The Snyder Cut is out now, so here are five more movies we'd like to see get a second chance 1 month ago

The Snyder Cut is out now, so here are five more movies we'd like to see get a second chance

#ReleaseTheSnyderCut succeeded, so here are five more hashtags you might see start to trend before too long.

Four years since the initial cut of the movie hit cinemas, and following a swell of support online, which mostly involved the hashtag #ReleaseTheSnyderCut, it has been made a reality.


Yep, this week saw the arrival of Zack Snyder's Justice League, a (for better and for worse) four-hour edit of the superhero epic.

This is far from the first time that a movie has been given a second chance by a studio for its director to improve upon what came before - Richard Donner for Superman II, Ridley Scott for Blade Runner AND Kingdom of Heaven, Paul Schrader for The Exorcist: Dominion - but there are still plenty of other projects out there, languishing just a few edit sessions away from being vastly better than what has come before.

So here are five more director's cuts we'd like to see, now that Snyder and his fanbase have achieved what many believed to be the near-impossible:


The movie: Suicide Squad

The backstory: While the finished movie was a massive financial hit ($746.8 million at the worldwide box office), it was also absolutely savaged by critics (26% on Rotten Tomatoes). Writer/director David Ayer - whose previous works include End Of Watch and Fury - was reportedly told to do massive reshoots in order to "lighten the mood", after Batman v Superman proved to be too sombre for viewers. Additionally, there were a massive number of editors apparently cutting multiple different versions of the movie simultaneously, giving the producers options for a final product. The one that eventually landed in cinemas had A LOT cut out of it, including nearly all of Jared Leto's scenes as Joker.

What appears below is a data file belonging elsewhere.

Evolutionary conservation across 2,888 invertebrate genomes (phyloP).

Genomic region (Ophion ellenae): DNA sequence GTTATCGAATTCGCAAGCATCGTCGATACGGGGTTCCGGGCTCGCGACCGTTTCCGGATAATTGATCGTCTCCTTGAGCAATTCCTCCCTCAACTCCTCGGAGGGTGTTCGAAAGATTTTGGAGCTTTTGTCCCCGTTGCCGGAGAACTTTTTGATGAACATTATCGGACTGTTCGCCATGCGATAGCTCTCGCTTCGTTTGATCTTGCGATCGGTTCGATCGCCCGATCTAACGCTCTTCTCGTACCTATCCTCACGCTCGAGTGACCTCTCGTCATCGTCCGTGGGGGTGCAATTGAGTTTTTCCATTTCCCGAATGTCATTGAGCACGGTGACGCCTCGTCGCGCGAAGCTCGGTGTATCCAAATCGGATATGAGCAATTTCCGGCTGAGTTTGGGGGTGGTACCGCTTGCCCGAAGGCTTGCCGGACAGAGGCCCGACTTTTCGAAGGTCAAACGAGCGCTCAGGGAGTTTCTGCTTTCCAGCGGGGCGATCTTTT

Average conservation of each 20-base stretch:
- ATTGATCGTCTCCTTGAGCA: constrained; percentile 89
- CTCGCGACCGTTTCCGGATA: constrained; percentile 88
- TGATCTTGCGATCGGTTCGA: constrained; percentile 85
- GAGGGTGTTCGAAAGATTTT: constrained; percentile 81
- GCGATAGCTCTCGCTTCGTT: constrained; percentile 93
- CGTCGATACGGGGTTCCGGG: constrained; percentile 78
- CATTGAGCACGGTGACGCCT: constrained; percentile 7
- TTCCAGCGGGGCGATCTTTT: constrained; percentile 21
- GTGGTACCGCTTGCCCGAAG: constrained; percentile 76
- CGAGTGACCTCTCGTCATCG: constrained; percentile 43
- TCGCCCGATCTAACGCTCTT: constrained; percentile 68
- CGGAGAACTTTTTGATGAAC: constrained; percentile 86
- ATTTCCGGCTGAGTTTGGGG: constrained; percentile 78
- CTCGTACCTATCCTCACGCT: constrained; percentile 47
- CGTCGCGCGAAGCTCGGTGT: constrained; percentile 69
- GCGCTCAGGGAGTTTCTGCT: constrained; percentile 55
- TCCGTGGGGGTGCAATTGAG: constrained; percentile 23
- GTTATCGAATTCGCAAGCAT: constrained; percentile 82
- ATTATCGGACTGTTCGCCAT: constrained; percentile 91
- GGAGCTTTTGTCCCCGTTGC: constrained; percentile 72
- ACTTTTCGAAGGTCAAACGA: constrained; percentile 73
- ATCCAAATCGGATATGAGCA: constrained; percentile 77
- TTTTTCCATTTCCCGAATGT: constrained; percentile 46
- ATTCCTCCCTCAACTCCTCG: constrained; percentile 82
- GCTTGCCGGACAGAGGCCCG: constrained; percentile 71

As recently as January, Leto was in full support of Ayer getting another go to release his vision of Suicide Squad, telling Variety the following:


"I would love for [Ayer] to be able to work on that and make the film of his dreams. It's always hard when you make these movies because it's such a pressure cooker. There are so many decisions that have to be made in a short amount of time. My hat's off to the directors and the producers, and the studios. It's not easy. You never start with something that's perfect. It's a race to try to make it as good as you can in a short amount of time. So I get it, having another swing at things? I'm sure we all can use that."


The movie: Alien 3

The backstory: David Fincher is one of today's most respected directors, but for his very first outing on a feature length project, he stepped into the boots previously filled by Ridley Scott and James Cameron. The threequel was already in trouble before he even stepped foot on set, with a revolving door of writers and directors on the project before him, while filming began without a finished script being in place.


Fincher's version was presented, and reportedly, the folks at 20th Century Fox truly hated it, and went about gutting it with edits. Years later, a version titled the Assembly Cut was released on the Alien Quadrilogy box-set, which re-instated over 30 minutes of previously unseen footage, and resulted in a much better response from viewers, building up its own cult following over the years. At the time of the Quadrilogy release, Fincher was the only director not to involve himself in recording commentaries or behind-the-scenes footage. The Assembly Cut is perhaps the closest we'll ever see to Fincher's actual final vision, but who knows what else was lost in this battle between director and distribution company.